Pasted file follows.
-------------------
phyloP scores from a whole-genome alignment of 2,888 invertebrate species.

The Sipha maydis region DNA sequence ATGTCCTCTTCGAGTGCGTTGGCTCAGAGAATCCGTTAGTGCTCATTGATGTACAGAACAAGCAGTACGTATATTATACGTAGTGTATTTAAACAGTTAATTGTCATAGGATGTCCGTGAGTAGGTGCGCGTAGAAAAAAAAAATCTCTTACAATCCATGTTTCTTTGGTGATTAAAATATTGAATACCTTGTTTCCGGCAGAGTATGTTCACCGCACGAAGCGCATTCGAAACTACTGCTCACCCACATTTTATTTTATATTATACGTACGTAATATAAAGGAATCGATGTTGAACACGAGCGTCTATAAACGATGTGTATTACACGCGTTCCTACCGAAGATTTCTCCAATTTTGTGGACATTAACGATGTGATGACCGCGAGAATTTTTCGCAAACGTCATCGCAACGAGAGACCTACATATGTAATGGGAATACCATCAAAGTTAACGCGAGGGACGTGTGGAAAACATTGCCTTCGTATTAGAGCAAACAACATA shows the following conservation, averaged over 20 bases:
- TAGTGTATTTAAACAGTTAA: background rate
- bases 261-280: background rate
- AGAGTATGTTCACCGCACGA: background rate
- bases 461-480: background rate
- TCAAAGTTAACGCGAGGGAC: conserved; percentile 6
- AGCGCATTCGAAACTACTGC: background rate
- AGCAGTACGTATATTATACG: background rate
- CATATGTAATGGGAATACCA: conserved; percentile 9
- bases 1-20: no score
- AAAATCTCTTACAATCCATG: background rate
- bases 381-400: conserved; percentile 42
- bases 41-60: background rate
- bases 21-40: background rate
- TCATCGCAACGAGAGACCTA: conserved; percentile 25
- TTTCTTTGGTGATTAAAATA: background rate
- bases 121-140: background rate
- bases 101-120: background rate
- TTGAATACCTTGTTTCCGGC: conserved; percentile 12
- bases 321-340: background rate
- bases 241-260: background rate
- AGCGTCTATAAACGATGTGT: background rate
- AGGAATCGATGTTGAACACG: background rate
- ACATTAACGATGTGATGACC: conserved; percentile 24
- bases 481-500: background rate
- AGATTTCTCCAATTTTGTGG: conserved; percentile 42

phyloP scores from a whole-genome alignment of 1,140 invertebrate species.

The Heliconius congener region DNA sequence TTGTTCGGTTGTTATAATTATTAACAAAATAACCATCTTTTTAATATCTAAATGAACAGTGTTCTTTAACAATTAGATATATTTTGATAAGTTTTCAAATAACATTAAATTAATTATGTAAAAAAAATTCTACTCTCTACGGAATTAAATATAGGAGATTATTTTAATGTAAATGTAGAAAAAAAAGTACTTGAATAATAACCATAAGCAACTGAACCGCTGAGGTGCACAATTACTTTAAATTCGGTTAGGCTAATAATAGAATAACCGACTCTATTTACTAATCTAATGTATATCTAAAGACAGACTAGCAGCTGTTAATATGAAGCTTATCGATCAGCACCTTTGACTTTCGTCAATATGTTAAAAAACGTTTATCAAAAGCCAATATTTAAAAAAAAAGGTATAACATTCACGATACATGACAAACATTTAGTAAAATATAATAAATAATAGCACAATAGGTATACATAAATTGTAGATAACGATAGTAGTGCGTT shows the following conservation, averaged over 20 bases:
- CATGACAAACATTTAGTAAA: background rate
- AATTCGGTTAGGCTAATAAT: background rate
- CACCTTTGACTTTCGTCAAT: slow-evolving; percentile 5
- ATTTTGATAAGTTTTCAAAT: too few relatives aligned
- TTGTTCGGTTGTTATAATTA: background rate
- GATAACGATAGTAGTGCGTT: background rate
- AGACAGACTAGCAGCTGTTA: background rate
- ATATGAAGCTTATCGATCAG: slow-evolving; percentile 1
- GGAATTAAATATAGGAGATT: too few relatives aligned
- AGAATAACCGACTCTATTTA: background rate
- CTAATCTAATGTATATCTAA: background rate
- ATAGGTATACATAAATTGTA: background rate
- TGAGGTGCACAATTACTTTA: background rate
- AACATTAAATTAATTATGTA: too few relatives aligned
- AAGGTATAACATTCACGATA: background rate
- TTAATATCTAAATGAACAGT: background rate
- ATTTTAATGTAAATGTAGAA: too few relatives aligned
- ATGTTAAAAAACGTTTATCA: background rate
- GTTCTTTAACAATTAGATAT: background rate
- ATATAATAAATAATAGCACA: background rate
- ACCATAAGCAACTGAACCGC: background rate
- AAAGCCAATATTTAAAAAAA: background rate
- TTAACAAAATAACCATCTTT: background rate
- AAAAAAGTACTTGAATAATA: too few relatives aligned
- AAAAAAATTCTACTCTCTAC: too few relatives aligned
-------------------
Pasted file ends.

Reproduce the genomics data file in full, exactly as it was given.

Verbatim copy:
phyloP scores from a whole-genome alignment of 2,888 invertebrate species.

The Sipha maydis region DNA sequence ATGTCCTCTTCGAGTGCGTTGGCTCAGAGAATCCGTTAGTGCTCATTGATGTACAGAACAAGCAGTACGTATATTATACGTAGTGTATTTAAACAGTTAATTGTCATAGGATGTCCGTGAGTAGGTGCGCGTAGAAAAAAAAAATCTCTTACAATCCATGTTTCTTTGGTGATTAAAATATTGAATACCTTGTTTCCGGCAGAGTATGTTCACCGCACGAAGCGCATTCGAAACTACTGCTCACCCACATTTTATTTTATATTATACGTACGTAATATAAAGGAATCGATGTTGAACACGAGCGTCTATAAACGATGTGTATTACACGCGTTCCTACCGAAGATTTCTCCAATTTTGTGGACATTAACGATGTGATGACCGCGAGAATTTTTCGCAAACGTCATCGCAACGAGAGACCTACATATGTAATGGGAATACCATCAAAGTTAACGCGAGGGACGTGTGGAAAACATTGCCTTCGTATTAGAGCAAACAACATA shows the following conservation, averaged over 20 bases:
- TAGTGTATTTAAACAGTTAA: background rate
- bases 261-280: background rate
- AGAGTATGTTCACCGCACGA: background rate
- bases 461-480: background rate
- TCAAAGTTAACGCGAGGGAC: conserved; percentile 6
- AGCGCATTCGAAACTACTGC: background rate
- AGCAGTACGTATATTATACG: background rate
- CATATGTAATGGGAATACCA: conserved; percentile 9
- bases 1-20: no score
- AAAATCTCTTACAATCCATG: background rate
- bases 381-400: conserved; percentile 42
- bases 41-60: background rate
- bases 21-40: background rate
- TCATCGCAACGAGAGACCTA: conserved; percentile 25
- TTTCTTTGGTGATTAAAATA: background rate
- bases 121-140: background rate
- bases 101-120: background rate
- TTGAATACCTTGTTTCCGGC: conserved; percentile 12
- bases 321-340: background rate
- bases 241-260: background rate
- AGCGTCTATAAACGATGTGT: background rate
- AGGAATCGATGTTGAACACG: background rate
- ACATTAACGATGTGATGACC: conserved; percentile 24
- bases 481-500: background rate
- AGATTTCTCCAATTTTGTGG: conserved; percentile 42

phyloP scores from a whole-genome alignment of 1,140 invertebrate species.

The Heliconius congener region DNA sequence TTGTTCGGTTGTTATAATTATTAACAAAATAACCATCTTTTTAATATCTAAATGAACAGTGTTCTTTAACAATTAGATATATTTTGATAAGTTTTCAAATAACATTAAATTAATTATGTAAAAAAAATTCTACTCTCTACGGAATTAAATATAGGAGATTATTTTAATGTAAATGTAGAAAAAAAAGTACTTGAATAATAACCATAAGCAACTGAACCGCTGAGGTGCACAATTACTTTAAATTCGGTTAGGCTAATAATAGAATAACCGACTCTATTTACTAATCTAATGTATATCTAAAGACAGACTAGCAGCTGTTAATATGAAGCTTATCGATCAGCACCTTTGACTTTCGTCAATATGTTAAAAAACGTTTATCAAAAGCCAATATTTAAAAAAAAAGGTATAACATTCACGATACATGACAAACATTTAGTAAAATATAATAAATAATAGCACAATAGGTATACATAAATTGTAGATAACGATAGTAGTGCGTT shows the following conservation, averaged over 20 bases:
- CATGACAAACATTTAGTAAA: background rate
- AATTCGGTTAGGCTAATAAT: background rate
- CACCTTTGACTTTCGTCAAT: slow-evolving; percentile 5
- ATTTTGATAAGTTTTCAAAT: too few relatives aligned
- TTGTTCGGTTGTTATAATTA: background rate
- GATAACGATAGTAGTGCGTT: background rate
- AGACAGACTAGCAGCTGTTA: background rate
- ATATGAAGCTTATCGATCAG: slow-evolving; percentile 1
- GGAATTAAATATAGGAGATT: too few relatives aligned
- AGAATAACCGACTCTATTTA: background rate
- CTAATCTAATGTATATCTAA: background rate
- ATAGGTATACATAAATTGTA: background rate
- TGAGGTGCACAATTACTTTA: background rate
- AACATTAAATTAATTATGTA: too few relatives aligned
- AAGGTATAACATTCACGATA: background rate
- TTAATATCTAAATGAACAGT: background rate
- ATTTTAATGTAAATGTAGAA: too few relatives aligned
- ATGTTAAAAAACGTTTATCA: background rate
- GTTCTTTAACAATTAGATAT: background rate
- ATATAATAAATAATAGCACA: background rate
- ACCATAAGCAACTGAACCGC: background rate
- AAAGCCAATATTTAAAAAAA: background rate
- TTAACAAAATAACCATCTTT: background rate
- AAAAAAGTACTTGAATAATA: too few relatives aligned
- AAAAAAATTCTACTCTCTAC: too few relatives aligned